I don’t mind people ‘messing about’ with Shakespeare, being irreverent and what-have-you.  There’s a lot of fun to be had with this type of thing.  Witness the consistently hilarious output of Oddsocks, for example.   Here, Filter Theatre condense Shakespeare’s rom-com into 90 minutes, embellishing it with gags visual and audible and, for the most part, it’s very entertaining.

The bare stage has the air of a rehearsal space.  Actors and musicians in everyday clothes mill around until the show begins.  A man in white shirt and trainers and jeans makes faltering attempts to utter the play’s famous opening line – and we’re off.  It’s like a beat poetry session in Duke Orsino’s court.  Jonathan Broadbent doubles as Sir Andrew Aguecheek, an energetic, acrobatic characterisation, where switches from one role to the other are achieved entirely by a change of stance.

Sarah Belcher is Viola, borrowing a hat and coat from audience members to effect her disguise as a boy.  She gets Viola’s concealed passion across very well, but playing her own twin brother makes it difficult to pull off the siblings’ eventual reunion.  Liz Fitzgibbon is both deadpan and sensual as Olivia but her servant Malvolio (Fergus O’Donnell) is truly startling, stripping down to yellow socks and Rocky Horror golden trunks and strutting around like a Rolling Stones tribute. Natasha Broomfield is a fun-loving Maria (and a cocky Feste) and Geoffrey Lumb’s Toby Belch is the most immersed in his role, the only one in period costume and affecting to be drunk all the time.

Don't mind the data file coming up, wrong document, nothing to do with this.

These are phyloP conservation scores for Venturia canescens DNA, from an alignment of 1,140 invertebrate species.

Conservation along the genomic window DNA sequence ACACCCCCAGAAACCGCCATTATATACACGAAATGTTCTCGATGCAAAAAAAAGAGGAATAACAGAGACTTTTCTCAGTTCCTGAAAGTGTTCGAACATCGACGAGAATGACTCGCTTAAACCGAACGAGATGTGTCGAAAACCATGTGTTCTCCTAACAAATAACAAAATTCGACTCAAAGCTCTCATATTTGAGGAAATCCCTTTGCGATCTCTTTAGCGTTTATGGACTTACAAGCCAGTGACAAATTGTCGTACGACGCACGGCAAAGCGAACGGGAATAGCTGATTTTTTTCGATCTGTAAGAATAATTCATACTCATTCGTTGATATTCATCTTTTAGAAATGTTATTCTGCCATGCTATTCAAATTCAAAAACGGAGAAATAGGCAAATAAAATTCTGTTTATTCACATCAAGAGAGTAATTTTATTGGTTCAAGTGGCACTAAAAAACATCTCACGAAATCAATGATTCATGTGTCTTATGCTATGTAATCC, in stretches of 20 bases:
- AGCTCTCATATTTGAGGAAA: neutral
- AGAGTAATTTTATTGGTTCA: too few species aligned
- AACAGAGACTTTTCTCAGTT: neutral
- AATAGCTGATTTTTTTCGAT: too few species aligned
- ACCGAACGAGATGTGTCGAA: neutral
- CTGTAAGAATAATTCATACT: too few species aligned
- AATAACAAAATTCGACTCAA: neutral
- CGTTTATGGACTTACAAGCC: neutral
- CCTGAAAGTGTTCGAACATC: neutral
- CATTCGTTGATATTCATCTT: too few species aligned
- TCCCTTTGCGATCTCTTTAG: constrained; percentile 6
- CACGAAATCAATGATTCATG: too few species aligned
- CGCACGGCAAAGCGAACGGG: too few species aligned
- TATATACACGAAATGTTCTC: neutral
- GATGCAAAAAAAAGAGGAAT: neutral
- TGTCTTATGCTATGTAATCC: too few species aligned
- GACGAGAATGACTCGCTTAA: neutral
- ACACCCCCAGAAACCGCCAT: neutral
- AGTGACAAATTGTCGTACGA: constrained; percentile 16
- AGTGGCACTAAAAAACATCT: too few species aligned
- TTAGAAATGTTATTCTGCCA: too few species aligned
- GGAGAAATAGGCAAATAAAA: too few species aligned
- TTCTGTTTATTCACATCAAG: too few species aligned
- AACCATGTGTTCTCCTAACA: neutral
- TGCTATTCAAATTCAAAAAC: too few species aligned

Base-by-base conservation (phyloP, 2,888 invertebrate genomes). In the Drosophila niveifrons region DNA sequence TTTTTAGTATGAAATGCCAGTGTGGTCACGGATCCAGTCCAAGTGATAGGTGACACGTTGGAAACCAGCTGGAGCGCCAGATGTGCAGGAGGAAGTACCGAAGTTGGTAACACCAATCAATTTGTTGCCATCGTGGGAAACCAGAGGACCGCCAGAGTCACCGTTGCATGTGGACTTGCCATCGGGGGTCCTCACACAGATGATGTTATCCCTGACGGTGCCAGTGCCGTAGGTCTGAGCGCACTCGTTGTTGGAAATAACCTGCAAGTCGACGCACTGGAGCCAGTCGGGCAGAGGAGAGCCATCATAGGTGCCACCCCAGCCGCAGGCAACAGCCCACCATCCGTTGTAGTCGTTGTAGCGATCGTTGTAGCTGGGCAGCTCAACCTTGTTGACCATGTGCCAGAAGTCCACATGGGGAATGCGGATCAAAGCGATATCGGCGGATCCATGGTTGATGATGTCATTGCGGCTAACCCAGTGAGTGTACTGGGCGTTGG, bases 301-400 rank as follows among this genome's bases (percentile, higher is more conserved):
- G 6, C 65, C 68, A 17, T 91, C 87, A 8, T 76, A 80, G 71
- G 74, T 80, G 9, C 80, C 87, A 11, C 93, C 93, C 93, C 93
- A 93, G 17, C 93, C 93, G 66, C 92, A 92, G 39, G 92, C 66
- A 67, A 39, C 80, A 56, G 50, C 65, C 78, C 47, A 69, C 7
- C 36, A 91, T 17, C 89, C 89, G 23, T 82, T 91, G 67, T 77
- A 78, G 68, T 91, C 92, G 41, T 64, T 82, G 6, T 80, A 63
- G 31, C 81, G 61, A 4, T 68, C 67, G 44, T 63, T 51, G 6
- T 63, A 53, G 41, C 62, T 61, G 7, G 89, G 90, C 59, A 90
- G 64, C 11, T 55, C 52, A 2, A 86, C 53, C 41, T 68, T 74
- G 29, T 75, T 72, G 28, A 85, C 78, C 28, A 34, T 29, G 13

Where it works best is when the group’s ideas complement the action.  The jazz music lends an improvised air to the proceedings. You feel anything could happen.  Unfortunately, it does. There are some deliciously funny moments when Shakespeare and Filter are working in tandem.  At other times, the play is overwhelmed and brought to a standstill, when Filter’s anarchic ideas, sometimes self-indulgent, go on (and on) for too long.  Sir Toby and Sir Andrew’s late-night carousing is one example, culminating with half the audience joining them on-stage for a conga while the other half pass around boxes of pizza.  There then follows an inevitable lull as everyone troops back to their seats.  At moments like this, I just wanted them to get on with it.

My companion, unfamiliar with the play, found it difficult to follow the plot and I imagine he wasn’t the only one.  It’s as though the choice of material is irrelevant and the company are going to do what they like with it anyway.  With a bit of editing, and directors Oliver Dimsdale and Ferdy Roberts reining it in a little, Filter’s Twelfth Night could be consistently hilarious and satisfying.  Let Shakespeare have his head and dress him up in all the comic invention you can muster and you can’t go wrong.